Game Wardens Report Kids Not Wearing Life Jackets
Despite a law mandating life jacket wear for kids, Nevada game wardens are reporting a disturbing trend on local waterways. Many children are not wearing life jackets while boating. The law was changed early this year upping the age requirement by one year, and now all children under the age of 13 years are required to wear life jackets while underway on a boat.
“We only have anecdotal information on this issue right now,” said Lieutenant David Pfiffner, the supervising game warden on Lake Mead. “But we issued enough citations over the holiday weekend that we want to again emphasize how important life jackets are, particularly to this vulnerable population.”
Over the Memorial Day weekend, traditionally the kickoff to boating season, game wardens issued at least 11 tickets for kids not wearing life jackets, alarming wardens and other boating officers who patrol and enforce state law. “Kids can drown in a second, so we really want to encourage parents to make sure their children have life jackets and are wearing them,” said Pfiffner. People who ride Personal Watercraft (PWCs) and people who are towed behind a boat are also required to wear life jackets, he said.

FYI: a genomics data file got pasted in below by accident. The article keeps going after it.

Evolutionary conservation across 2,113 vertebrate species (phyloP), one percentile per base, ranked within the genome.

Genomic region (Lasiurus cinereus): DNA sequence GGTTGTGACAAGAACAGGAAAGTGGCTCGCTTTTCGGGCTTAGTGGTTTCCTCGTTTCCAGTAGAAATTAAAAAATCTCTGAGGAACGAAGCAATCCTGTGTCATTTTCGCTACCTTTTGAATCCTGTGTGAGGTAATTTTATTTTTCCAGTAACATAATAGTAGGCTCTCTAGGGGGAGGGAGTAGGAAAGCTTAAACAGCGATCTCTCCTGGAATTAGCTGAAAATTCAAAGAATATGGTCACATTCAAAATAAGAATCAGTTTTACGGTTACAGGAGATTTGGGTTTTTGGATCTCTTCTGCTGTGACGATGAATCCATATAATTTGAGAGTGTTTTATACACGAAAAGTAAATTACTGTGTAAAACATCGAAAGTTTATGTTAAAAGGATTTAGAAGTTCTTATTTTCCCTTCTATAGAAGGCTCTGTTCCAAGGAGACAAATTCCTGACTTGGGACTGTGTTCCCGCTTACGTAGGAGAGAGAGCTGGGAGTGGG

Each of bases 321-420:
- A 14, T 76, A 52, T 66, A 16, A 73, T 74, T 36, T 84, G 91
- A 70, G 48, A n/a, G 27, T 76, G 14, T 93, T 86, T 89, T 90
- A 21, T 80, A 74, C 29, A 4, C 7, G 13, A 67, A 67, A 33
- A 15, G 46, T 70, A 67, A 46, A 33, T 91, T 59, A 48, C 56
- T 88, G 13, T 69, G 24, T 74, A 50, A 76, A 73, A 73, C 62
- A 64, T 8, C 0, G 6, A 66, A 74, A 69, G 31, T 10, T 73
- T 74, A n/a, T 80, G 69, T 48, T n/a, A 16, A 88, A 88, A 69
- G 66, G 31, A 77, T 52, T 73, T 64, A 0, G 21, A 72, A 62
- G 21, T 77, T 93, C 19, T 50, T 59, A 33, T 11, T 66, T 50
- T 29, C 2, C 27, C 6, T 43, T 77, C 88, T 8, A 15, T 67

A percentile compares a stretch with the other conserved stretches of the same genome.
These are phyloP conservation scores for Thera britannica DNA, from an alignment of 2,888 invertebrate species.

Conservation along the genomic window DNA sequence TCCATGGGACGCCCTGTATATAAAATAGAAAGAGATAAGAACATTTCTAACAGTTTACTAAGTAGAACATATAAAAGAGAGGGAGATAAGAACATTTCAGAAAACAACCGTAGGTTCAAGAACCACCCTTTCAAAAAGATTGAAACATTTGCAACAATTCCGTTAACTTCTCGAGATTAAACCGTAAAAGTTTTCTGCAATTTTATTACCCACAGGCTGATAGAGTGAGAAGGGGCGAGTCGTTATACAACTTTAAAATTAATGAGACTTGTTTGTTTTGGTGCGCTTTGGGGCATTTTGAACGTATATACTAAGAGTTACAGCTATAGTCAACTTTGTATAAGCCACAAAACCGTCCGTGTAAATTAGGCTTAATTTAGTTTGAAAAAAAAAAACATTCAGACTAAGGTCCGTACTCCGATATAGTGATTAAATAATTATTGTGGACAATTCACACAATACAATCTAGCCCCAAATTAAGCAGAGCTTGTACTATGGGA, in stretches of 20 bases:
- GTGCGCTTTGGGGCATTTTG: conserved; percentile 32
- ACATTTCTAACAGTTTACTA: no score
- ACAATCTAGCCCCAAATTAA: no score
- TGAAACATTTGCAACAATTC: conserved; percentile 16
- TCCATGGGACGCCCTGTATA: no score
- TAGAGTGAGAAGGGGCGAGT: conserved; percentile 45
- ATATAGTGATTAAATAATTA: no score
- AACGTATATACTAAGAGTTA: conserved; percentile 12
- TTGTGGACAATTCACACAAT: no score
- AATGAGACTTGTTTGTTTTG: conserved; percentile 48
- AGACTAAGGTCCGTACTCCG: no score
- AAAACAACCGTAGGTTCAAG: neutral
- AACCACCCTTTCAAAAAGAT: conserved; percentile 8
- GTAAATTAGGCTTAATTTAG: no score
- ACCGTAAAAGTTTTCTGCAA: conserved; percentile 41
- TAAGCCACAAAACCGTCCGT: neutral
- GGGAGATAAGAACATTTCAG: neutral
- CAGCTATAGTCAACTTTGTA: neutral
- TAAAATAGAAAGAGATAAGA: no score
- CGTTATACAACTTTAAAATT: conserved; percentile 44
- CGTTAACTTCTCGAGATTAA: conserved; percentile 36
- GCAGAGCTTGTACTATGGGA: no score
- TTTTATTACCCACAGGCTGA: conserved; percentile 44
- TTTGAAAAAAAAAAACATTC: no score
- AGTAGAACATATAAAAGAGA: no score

Besides life jacket wear, game wardens also remind boaters that people born on or after January 1, 1983 must take a boating education course to operate a motorboat of more than 15 horsepower on Lakes Mead and Mohave and on the Colorado River near Laughlin.
The boating education correspondence course can be ordered online at www.ndow.org. Boaters can also choose to take it online at this address as well. There are also several other organizations, such as the U.S. Coast Guard Auxiliary, that offer safe boating courses.
“People really should take the course, even if it is not required,” said Captain Fred Messmann, Nevada’s boating law administrator. “Our statistics clearly show that people who take a boating course get in fewer accidents. Taking a course can even save boaters money on their insurance.”
Even if a boater is not required to wear a life jacket or take a boating course, both of these safety tips are great precautions for a safe boating trip. “People don’t think about life jackets or a boating course until they get into trouble on the lake,” said Pfiffner. “We could avoid a lot of accidents and fatalities if boaters would take a few precautions ahead of time.”
The Nevada Department of Wildlife (NDOW) protects, restores and manages fish and wildlife, promotes fishing, hunting, and boating safety. NDOW’s wildlife and habitat conservation efforts are primarily funded by sportsmen’s license and conservation fees and a federal surcharge on hunting and fishing gear. Support wildlife and habitat conservation in Nevada by purchasing a hunting, fishing, or combination license. For more information, visit www.ndow.org.